Last month we discussed the basics of what you as a business owner should be looking for in a contract with your designer. This month we are going to take a deeper look at a few parts of the contract that can be unique to the design field.
The Ownership/Copyrights of the Artwork:
Read very carefully what the terms are under this section of your contract so that you understand what the files you receive from your designer will be. Many designers will maintain the rights to the originals and give you copies of the files but those copies may or may not be fully editable or the highest resolution. This is not because the designers are trying to cheat you out of something, but it is because they have invested a lot of time into the product they are making for you. Much of the time you can negotiate for the original files but be prepared to pay for them.
I mentioned in one of my previous posts about the potential costs of fonts, graphics and pictures. Good fonts usually cost money. Sure you can go on free font sites and find all sorts of fancy fonts that may look beautiful but beware. First of all, you may see one font you love, but you need to take into consideration the letters in the name of your company when you look at the font. This sounds elementary but I find myself forgetting to do this when searching for fonts for clients. A font can look amazing on a site but with the letters of the business name look completely different and loose it’s pizazz. Secondly, look very carefully at the copyright information of a font before you set your heart on it. It may very well be free for personal use only. A good designer will not use a free for personal use only font. Why? Because it is stealing. Sorry to be blunt but that is the truth. If you have your heart set on specific fonts, graphic or pictures be ready to pay above and beyond the cost of the hourly fee to your designer.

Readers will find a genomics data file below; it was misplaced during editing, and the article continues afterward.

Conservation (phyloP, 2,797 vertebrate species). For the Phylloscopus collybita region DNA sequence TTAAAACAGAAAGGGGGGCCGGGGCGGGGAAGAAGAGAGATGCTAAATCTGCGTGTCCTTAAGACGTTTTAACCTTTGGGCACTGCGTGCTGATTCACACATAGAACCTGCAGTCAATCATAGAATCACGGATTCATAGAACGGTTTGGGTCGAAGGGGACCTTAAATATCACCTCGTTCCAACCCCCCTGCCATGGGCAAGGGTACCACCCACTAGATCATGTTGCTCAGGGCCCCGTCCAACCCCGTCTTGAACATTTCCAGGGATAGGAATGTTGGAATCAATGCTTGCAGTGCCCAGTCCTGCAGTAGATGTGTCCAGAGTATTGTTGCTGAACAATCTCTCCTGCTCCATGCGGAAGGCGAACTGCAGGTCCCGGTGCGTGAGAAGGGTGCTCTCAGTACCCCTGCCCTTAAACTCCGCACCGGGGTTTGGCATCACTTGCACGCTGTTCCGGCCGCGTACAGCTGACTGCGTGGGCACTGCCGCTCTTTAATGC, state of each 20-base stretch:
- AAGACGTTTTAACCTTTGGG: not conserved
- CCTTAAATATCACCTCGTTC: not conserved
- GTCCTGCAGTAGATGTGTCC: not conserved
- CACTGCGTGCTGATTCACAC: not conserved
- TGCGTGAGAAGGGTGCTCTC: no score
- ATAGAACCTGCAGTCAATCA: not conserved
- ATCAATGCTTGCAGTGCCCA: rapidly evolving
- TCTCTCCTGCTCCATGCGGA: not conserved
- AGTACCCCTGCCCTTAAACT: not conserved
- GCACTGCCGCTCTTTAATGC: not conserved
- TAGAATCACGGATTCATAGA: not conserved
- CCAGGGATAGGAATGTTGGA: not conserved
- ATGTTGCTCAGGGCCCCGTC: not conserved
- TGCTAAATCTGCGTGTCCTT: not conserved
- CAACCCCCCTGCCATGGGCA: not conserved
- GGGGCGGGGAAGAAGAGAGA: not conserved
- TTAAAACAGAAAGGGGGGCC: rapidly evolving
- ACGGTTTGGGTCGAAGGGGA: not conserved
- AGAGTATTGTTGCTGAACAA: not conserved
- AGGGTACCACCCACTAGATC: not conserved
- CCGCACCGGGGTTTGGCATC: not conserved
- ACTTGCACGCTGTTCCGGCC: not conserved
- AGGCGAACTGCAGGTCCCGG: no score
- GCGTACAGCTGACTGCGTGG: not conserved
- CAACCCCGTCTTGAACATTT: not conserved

Every designer is at their own discretion on this issue, but make sure you know how many revisions you are allowed without additional cost after you receive your initial proofs. If your contract said you would receive three logo looks and you ask for a whole new direction, not just adjustments, you are asking your designer to do more work, so it is considerate to expect to be billed for additional hours.
The Kill Fee:
This fee protects you and your designer. If you have received proofs and one revision and you are not liking the direction of the project, do not be afraid to use the kill fee. Why? Simply put you and your designer may not be a good fit and it will save you money and headaches in the long run if you cut your losses and search for another designer.
What are you thoughts regarding these parts of the contract? Have you had issues with contracts in the past?